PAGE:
The stories of the last three movies was lacking though. It was written by committee. But they were still enjoyable viewings.

-1 ( +5 / -6 )

Let me guess. At the end of each episode, the good guys and bad guys get together, eat delicious food, and sing "Imagine".

0 ( +4 / -4 )

Wonderful. More overpowered characters.


-2 ( +3 / -5 )

I always like these never worked out, because it's still western directors in japanese style.

-2 ( +1 / -3 )

Spot on @BBush 6:45am about the original stories:

- “The original stories has depth, struggle and meaning.” -

Agreed: They were “*pandaring” on many levels. Disney’s spin was to change to script to pander to their chief* financiers in China.

And, as it turns out, that audience doesn’t care to see stories with lead “Black” characters, mythical Force ‘ghosts’, and two uncredited, unnamed ‘4th-tier’ lesbian(?) characters(?), or extras, kissing on the mouth for 2 seconds in the background of the conclusion of the final film.

2 ( +2 / -0 )

Will be reading this thread periodically this weekend see who really ‘gives a shilling’ for Disneys and JarJar Abrams derivative ‘SpaceBattles’ versus those true fans who prefer George Lucas’s (and possibly, Jon Favreau’s) visions of StarWars.

2 ( +2 / -0 )

Oh, look! - Perhaps there may be ‘one’ but usually turns out just to be a ‘devil’s advocate’:

“They hardly killed it. It’s making more money than ever.” -

Really? Sorry, but “no”. - ‘Solo’ Lost Money.

Can ‘real’ profit of ‘true’ box-office proceeds versus ‘actual’ production costs be shown for the Disney described ‘sequel trilogy’?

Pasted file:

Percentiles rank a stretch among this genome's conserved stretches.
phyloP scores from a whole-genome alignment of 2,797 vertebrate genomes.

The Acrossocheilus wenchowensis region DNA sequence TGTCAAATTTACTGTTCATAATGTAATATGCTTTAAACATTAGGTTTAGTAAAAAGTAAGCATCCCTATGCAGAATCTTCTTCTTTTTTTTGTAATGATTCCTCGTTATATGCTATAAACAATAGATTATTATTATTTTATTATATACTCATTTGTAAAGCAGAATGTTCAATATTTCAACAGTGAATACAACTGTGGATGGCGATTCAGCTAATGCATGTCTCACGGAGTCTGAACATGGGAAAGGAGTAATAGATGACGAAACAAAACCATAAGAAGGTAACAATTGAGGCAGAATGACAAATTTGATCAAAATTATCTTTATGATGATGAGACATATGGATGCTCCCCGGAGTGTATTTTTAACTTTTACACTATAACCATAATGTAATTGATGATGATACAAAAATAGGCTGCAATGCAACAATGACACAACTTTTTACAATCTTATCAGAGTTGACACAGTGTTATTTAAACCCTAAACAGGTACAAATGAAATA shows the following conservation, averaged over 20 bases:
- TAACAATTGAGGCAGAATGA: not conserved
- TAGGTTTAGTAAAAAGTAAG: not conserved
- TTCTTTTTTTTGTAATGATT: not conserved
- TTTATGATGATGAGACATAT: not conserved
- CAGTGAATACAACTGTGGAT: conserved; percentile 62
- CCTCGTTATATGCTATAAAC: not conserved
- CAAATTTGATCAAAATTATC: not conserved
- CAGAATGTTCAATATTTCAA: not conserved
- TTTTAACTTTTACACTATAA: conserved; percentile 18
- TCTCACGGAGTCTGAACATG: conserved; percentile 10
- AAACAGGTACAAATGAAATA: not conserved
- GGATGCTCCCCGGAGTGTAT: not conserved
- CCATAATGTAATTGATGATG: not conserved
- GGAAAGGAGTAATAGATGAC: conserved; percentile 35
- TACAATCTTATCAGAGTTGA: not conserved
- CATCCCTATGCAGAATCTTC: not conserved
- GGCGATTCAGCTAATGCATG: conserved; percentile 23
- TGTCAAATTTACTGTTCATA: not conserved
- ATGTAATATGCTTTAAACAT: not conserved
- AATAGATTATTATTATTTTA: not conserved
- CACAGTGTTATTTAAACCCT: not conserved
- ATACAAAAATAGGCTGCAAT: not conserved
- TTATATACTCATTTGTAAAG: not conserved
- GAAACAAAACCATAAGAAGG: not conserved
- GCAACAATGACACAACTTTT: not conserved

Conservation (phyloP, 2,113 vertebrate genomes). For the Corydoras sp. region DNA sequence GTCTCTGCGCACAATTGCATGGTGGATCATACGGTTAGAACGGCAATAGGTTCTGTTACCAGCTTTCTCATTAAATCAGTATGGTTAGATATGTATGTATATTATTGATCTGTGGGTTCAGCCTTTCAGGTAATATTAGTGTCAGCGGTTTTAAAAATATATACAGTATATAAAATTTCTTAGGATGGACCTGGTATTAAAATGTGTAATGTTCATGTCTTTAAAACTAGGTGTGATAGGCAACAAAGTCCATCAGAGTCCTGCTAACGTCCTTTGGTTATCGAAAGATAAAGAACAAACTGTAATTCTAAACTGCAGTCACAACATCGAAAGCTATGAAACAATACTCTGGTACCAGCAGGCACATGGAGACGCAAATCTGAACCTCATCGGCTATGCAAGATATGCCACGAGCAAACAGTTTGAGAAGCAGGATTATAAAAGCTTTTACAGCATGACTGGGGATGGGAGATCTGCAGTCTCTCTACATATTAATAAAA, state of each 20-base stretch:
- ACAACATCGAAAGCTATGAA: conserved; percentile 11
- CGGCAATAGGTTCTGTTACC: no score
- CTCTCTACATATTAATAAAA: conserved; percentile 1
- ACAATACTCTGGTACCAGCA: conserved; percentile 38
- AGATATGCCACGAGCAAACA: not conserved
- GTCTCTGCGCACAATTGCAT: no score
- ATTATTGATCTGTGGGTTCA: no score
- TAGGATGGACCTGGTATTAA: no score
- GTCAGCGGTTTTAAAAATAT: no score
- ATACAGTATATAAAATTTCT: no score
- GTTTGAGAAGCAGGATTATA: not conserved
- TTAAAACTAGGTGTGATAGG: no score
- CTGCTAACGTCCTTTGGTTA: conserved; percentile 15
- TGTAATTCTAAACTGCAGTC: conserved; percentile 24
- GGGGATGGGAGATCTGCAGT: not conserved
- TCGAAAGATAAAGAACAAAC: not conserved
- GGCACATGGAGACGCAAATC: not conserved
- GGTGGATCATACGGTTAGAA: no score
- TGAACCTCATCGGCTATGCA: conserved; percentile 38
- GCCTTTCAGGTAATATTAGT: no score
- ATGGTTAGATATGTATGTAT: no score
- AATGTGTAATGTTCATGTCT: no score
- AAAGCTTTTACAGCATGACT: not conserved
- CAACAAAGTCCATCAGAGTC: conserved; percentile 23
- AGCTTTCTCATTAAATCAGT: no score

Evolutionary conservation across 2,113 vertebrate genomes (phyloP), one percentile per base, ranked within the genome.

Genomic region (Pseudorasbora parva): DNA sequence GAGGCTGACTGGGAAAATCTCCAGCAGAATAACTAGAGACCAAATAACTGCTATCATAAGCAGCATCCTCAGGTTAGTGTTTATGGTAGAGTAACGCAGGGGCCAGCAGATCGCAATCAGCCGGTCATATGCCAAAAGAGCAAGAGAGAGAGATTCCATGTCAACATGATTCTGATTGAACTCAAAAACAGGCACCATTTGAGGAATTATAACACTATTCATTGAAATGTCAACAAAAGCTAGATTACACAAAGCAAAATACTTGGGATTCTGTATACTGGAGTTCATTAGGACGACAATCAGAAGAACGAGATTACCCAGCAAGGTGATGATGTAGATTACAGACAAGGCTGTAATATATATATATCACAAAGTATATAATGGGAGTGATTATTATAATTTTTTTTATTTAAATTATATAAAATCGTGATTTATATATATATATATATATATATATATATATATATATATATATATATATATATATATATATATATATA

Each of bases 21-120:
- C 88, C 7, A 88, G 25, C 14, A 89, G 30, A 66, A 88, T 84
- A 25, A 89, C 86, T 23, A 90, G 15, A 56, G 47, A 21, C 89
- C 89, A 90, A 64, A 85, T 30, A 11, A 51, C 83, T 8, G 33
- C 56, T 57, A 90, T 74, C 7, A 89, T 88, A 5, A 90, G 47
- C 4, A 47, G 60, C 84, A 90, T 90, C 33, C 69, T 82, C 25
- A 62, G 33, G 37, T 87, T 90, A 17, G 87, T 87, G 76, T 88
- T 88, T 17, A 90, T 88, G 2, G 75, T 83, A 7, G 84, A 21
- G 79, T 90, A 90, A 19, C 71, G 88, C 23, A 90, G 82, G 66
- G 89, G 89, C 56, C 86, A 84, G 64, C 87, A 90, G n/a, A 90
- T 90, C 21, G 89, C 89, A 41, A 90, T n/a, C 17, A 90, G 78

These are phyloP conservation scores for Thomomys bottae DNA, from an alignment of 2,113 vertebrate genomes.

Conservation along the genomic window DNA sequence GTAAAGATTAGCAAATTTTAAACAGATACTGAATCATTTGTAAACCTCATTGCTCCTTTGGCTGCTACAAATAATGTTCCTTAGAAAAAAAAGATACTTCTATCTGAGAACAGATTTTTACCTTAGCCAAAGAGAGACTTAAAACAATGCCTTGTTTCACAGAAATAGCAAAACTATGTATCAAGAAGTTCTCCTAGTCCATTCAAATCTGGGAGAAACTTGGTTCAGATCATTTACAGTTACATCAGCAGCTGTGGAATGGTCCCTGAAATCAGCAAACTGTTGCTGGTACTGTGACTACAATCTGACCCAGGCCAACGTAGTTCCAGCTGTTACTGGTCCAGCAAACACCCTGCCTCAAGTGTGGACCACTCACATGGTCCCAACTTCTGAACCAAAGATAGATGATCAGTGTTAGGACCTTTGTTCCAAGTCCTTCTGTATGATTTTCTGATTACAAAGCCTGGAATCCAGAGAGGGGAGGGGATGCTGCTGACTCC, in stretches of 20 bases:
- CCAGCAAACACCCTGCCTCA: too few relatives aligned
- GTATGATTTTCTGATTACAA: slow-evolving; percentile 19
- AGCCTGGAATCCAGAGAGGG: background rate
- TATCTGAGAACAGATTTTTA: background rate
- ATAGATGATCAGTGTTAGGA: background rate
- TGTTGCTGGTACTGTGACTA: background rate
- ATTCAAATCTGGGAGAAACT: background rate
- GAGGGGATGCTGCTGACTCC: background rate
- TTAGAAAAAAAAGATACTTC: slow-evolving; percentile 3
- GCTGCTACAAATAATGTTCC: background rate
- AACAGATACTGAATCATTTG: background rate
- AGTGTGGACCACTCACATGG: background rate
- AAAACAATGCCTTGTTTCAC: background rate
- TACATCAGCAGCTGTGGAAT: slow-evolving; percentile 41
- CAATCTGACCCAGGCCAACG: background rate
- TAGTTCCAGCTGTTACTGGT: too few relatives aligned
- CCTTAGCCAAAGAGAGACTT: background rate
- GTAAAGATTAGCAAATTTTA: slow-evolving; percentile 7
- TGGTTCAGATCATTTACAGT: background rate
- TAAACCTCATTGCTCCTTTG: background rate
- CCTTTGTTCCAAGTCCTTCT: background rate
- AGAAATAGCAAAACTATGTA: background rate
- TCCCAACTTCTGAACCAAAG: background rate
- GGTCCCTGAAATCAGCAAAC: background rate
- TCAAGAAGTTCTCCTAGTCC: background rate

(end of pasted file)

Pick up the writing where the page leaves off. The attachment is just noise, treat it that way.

-1 ( +0 / -1 )

Thanks” to posters who acknowledge Disney’s last 3 SpaceBattles movies were “written by committee”.

-“The stories of the last three movies was lacking though. It was written by committee.” -

Going forward(?), looks like Disney’s continued ‘plan’, under the current reign of George Lucas’s politically-ascended, former production-assistant, Head of LucasFilm, Kathleen Kennedy will further taint George’s legacy with more agenda and current, intersectional politics.

Her future “whiteboard plans” for their SpaceBattles are illuminated here:


Special note: Look for keywords like “Diversity; Dinosaurs(?wt?) and Representation/Diversity(again?, IF we didn’t get it the first time.)

“But they were still enjoyable viewings.” -

1 ( +1 / -0 )

Aslong as they use Katherine Kennedy's feedback notes for toilet paper and did exactly the opposite I am sure it will be good.

-1 ( +0 / -1 )

Little kids battling the bad guys-not for me…

-1 ( +0 / -1 )

Looks pretty fresh.

The tie fighter anime that came out a few years ago was awesome.

Glad to see Disney being a bit more experimental.

2 ( +2 / -0 )


In 3D maybe. Japan is still king in 2D animation.

Too bad even China is going full 3D.

0 ( +0 / -0 )

Also, make it perfect clear. Japanese studio like Trigger and Production IG are animating these shorts, not Disney.

Disney just shows up with cash.

0 ( +0 / -0 )

Disney has killed the franchise.

The original stories has depth, struggle and meaning.

The new ones are just woke pandering

I agree, they completely ruined franchise come I feel sorry for George Lucas.

2 ( +2 / -0 )

I feel sorry for George Lucas.

To be fair to Disney, George Lucas made three pretty bad Star Wars movies before they did.

-2 ( +0 / -2 )

Partially right: “Disney just shows up with cash.” - Disney shows up with China’s cash.

0 ( +0 / -0 )

As predicted, the same, shilling for Disney continues:

*- “To be fair to Disney, …*

Now, who has ‘a sense of entitlement’ to sympathy for “bad writing by committee”?

0 ( +0 / -0 )

Disney’s current tactic is to ‘blame the fans’ when it doesn’t work. Worse is to ‘blame George’ Lucas, even when they didn’t follow canon or at least, the lore George established.

1 ( +1 / -0 )

George made many mistakes and people around him at the time were too timid to say “No, George.” …

George Lucas made three pretty bad Star Wars movies before they did.” -

… and there was no internet or social media at the time for producers to understand fan sensibilities. ‘They are what they are’ but, at least, they ‘fit the lore’ of the original trilogy.

Any ‘sequels’ were the time to extend the lore with additional drama, NOT destroy the past but come full circle and embrace it.

1 ( +1 / -0 )